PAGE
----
KRWG

Customer Service Nightmares, Now Onstage

Mar 30, 2012
Originally published on March 30, 2012 3:19 pm

Playwright Lisa Kron mines her own life to create her often-hilarious work. She has written about being the child of a Holocaust survivor, and about her mother's struggles with chronic illness. Her latest play deals with a struggle common to all of us — the agony of computerized customer service.

The Veri**on Play alludes, in its title, to Kron's issues with a major telecommunications company. Kron says she got the idea for the play while on the phone with a particularly unhelpful customer service rep. "And I found myself screaming at this person, 'I'm going to write a play about this,' " she says. "And there was a little bit of a beat, and what I perceived the person at the other end of the phone doing was shrugging and saying, 'Go ahead, knock yourself out.' "

So Kron did. She's now starring in The Veri**on Play, which is getting its world premiere at Actors Theatre of Louisville's Humana Festival of New American Plays.

The characters in the play rail against a company called Ferizon — yes, you read that right: Ferizon, with an F. "But it's a little more ambiguous in the title," Kron says.

Her cast members were quick to offer their own customer service horror stories. Clayton Dean Smith says he fell into the computerized vortex after moving out of an apartment complex that had been bought by a large real estate development corporation.

"I gave them notice that I was leaving, and I never heard back from anyone," he says. "Finally, in the end, I left my keys on the floor of the apartment. My rent invoices continued to come."

After struggling through the company's automated customer service system and finally reaching a human being, Smith says, she couldn't help him. "She said, 'I'm sorry. We can't help you. You're not in our system. You're no longer a tenant.' And I said, 'You're right!' "

Kron drew on a wealth of similar stories to write The Veri**on Play. She researched customer service relations and even case law, and peppered the script with facts. At one point, a character quotes a 1978 Supreme Court decision relating to the regulation of credit card offers.

Les Waters, artistic director of Actors Theatre of Louisville, says he thinks Kron's play is hilarious. "I think she is one of the smartest people that I know," he adds. "She's very intelligent, very funny, and very compassionate."

The Veri**on Play has been playing to nearly sold-out crowds at the Humana Festival. "I have come to realize that there is nothing that people identify with more strongly than a customer service nightmare," Kron says. "It's up there with birth and death."

Copyright 2017 NPR. To see more, visit http://www.npr.org/.

ROBERT SIEGEL, HOST:

Playwright Lisa Kron has mined her own life to create her work. She wrote a play about being the child of a Holocaust survivor and another about her mother's activism and struggles with chronic illness. Kron's latest play is currently getting its world premier at the Humana Festival of New American Plays, at Actors Theatre of Louisville. And it, too, draws on her own experiences, but it's an experience shared by millions of people.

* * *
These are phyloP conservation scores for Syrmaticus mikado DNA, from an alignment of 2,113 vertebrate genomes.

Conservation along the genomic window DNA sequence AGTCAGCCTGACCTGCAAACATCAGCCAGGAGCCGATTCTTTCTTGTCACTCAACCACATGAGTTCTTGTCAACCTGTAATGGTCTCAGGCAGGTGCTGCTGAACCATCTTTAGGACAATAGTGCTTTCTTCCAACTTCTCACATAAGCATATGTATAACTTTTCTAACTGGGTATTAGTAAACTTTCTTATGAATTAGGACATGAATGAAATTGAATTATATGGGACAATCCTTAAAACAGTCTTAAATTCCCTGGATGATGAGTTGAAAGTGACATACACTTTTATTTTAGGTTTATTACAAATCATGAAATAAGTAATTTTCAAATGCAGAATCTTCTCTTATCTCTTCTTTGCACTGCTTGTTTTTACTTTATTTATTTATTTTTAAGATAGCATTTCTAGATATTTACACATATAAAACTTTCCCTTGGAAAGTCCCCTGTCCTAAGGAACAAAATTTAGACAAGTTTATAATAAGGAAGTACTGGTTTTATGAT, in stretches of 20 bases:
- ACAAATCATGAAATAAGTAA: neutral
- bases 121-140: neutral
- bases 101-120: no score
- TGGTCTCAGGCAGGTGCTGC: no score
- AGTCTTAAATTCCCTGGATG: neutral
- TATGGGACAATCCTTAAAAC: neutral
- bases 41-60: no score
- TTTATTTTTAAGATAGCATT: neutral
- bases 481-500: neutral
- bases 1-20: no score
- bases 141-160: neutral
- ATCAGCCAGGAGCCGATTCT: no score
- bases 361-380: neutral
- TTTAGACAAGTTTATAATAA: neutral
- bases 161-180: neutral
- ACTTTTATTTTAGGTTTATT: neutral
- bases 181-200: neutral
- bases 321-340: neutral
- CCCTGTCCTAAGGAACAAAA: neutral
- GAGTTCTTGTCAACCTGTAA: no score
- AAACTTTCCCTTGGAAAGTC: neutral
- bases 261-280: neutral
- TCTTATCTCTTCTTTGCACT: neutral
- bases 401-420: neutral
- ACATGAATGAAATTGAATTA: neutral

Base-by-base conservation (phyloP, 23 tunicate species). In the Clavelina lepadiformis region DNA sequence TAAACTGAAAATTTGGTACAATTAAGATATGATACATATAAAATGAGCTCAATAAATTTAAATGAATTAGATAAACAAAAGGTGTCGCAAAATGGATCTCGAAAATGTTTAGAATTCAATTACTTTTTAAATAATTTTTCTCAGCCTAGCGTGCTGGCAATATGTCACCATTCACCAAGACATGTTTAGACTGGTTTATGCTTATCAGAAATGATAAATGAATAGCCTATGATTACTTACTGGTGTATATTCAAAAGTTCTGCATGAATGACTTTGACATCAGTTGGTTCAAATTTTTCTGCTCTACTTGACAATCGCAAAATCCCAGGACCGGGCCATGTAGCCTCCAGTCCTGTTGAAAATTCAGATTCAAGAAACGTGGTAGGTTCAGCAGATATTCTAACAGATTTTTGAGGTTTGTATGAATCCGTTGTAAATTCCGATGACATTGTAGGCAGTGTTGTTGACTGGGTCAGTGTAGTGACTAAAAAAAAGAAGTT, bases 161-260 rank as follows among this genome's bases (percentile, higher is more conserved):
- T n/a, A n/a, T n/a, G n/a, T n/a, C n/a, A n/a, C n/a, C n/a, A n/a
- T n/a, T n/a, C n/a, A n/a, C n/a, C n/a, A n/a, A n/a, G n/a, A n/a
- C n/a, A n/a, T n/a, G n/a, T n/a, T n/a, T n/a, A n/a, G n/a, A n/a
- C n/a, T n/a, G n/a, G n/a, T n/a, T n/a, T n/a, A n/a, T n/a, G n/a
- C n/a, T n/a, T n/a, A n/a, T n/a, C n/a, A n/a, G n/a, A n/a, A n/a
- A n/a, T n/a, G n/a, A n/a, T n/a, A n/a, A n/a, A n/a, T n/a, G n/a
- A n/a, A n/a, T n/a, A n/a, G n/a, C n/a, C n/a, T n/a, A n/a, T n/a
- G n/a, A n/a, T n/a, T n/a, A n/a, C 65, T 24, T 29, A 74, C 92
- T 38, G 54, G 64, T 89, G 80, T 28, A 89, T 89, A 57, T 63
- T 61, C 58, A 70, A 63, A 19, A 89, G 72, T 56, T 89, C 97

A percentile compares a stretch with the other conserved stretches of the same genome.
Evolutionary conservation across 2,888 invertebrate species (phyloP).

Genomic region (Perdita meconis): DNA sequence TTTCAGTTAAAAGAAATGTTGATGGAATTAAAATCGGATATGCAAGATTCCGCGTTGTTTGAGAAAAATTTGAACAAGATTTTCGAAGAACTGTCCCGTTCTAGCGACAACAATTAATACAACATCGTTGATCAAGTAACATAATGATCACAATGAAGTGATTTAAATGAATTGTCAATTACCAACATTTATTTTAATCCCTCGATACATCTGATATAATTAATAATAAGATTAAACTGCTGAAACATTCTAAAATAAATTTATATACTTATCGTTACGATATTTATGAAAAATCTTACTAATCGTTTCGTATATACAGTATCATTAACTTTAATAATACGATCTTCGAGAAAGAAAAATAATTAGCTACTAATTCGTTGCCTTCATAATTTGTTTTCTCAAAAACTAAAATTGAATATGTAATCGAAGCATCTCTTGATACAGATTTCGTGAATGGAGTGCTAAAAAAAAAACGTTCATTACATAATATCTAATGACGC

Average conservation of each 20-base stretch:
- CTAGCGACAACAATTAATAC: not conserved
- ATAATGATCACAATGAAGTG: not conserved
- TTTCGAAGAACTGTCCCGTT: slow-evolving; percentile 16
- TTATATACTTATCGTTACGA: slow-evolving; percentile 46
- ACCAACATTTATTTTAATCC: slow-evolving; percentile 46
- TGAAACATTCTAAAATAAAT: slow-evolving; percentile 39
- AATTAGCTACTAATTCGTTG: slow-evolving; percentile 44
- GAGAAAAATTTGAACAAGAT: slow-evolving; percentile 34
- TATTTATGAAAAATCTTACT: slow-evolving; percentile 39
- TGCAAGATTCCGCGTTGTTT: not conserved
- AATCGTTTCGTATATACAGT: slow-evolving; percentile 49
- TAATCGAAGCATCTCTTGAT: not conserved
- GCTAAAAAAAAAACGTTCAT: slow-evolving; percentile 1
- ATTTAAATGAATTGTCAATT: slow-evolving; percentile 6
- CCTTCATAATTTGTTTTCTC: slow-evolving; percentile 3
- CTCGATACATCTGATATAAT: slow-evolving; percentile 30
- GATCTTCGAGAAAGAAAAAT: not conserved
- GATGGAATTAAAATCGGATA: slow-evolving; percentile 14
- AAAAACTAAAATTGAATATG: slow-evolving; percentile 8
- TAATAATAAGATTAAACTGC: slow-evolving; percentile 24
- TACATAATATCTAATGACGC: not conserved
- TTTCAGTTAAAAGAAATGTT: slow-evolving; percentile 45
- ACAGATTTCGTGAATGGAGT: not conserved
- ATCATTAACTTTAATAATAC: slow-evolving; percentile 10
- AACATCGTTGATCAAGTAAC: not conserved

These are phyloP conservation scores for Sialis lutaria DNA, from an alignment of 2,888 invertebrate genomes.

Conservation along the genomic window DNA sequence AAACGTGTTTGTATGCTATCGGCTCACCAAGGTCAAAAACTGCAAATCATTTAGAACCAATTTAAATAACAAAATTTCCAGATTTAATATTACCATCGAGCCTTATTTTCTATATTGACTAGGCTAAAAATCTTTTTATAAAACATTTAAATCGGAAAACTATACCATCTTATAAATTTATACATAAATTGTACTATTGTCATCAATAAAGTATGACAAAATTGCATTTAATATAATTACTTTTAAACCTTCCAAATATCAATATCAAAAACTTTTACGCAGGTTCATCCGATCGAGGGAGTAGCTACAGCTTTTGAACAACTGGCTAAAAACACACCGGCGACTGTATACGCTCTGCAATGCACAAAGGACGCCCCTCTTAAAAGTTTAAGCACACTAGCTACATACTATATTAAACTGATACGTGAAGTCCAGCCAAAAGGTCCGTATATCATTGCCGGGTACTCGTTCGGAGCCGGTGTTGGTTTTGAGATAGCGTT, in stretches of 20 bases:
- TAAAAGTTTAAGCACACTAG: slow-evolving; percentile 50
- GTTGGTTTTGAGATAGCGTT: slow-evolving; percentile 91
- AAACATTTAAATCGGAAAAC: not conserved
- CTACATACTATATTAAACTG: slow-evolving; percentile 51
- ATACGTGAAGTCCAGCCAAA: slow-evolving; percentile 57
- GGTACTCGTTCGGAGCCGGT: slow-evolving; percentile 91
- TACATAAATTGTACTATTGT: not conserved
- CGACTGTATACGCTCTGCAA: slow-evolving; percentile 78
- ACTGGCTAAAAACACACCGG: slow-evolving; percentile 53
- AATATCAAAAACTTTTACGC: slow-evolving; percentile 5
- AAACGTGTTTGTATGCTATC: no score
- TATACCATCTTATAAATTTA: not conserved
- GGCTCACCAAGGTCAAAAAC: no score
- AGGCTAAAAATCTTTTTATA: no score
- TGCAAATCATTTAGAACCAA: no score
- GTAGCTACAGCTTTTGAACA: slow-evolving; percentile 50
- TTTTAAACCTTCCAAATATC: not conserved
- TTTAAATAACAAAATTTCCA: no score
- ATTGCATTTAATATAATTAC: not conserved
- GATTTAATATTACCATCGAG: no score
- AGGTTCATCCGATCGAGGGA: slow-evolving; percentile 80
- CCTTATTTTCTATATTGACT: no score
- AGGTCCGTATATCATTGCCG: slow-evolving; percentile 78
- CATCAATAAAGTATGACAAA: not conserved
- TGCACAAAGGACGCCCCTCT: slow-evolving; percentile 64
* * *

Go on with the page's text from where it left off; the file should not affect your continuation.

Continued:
Elizabeth Kramer tells us more.

ELIZABETH KRAMER, BYLINE: Lisa Kron had a problem with her telephone company's customer service.

LISA KRON: And I found myself screaming at this person: I'm going to write a play about this. And there was a little bit of a beat, and what I perceived the person on the other end of the phone doing was sort of shrugging and saying, you know, go ahead, knock yourself out.

KRAMER: So Kron did, and she stars in it.

(SOUNDBITE OF PLAY, "THE VERI**ON PLAY")

KRAMER: You heard right. That's Ferizon with an F.

KRON: But it's a little bit more ambiguous in the title.

KRAMER: In the title, it's spelled V-E-R-I, then two asterisks, O-N. Her cast members were quick to offer their own customer service nightmares. One was Clayton Dean Smith.

CLAYTON DEAN SMITH: My apartment building was purchased by a developer, one of the colossal real estate corporations. I gave them notice that I was leaving, and I never heard back from anyone. Finally, in the end, I left my keys on the floor of the apartment. My rent invoices continued to come. When I called the automated system and finally eventually managed to get a hold of a human, she said, I'm sorry. We can't help you. You're not in our system. You are no longer a tenant. And I said, you're right.

KRAMER: Kron drew on stories like this. She researched customer service relations and even case law, and she peppers her play with facts.

(SOUNDBITE OF PLAY, "THE VERI**ON PLAY")

LES WATERS: I thought it was hilarious when I read it.

KRAMER: That's Les Waters, the artistic director of Actors Theatre of Louisville. He got to know Kron two years ago when her play "In The Wake" had a run at Berkeley Repertory Theatre, where Waters was associate director.

WATERS: I think she's one of the smartest people that I know. She's very intelligent, very funny and very compassionate. And it's like being in the presence of a great mind going at breakneck speed.

KRAMER: At the Humana Festival, Kron's newest work has been playing to nearly sold out crowds.

KRON: I have come to realize that there is nothing people identify with more strongly than a customer service nightmare. And it's up there with birth and death.

KRAMER: And as with those two momentous life events, there's very little you can do once you're put on hold. For NPR News, I'm Elizabeth Kramer in Louisville. Transcript provided by NPR, Copyright NPR.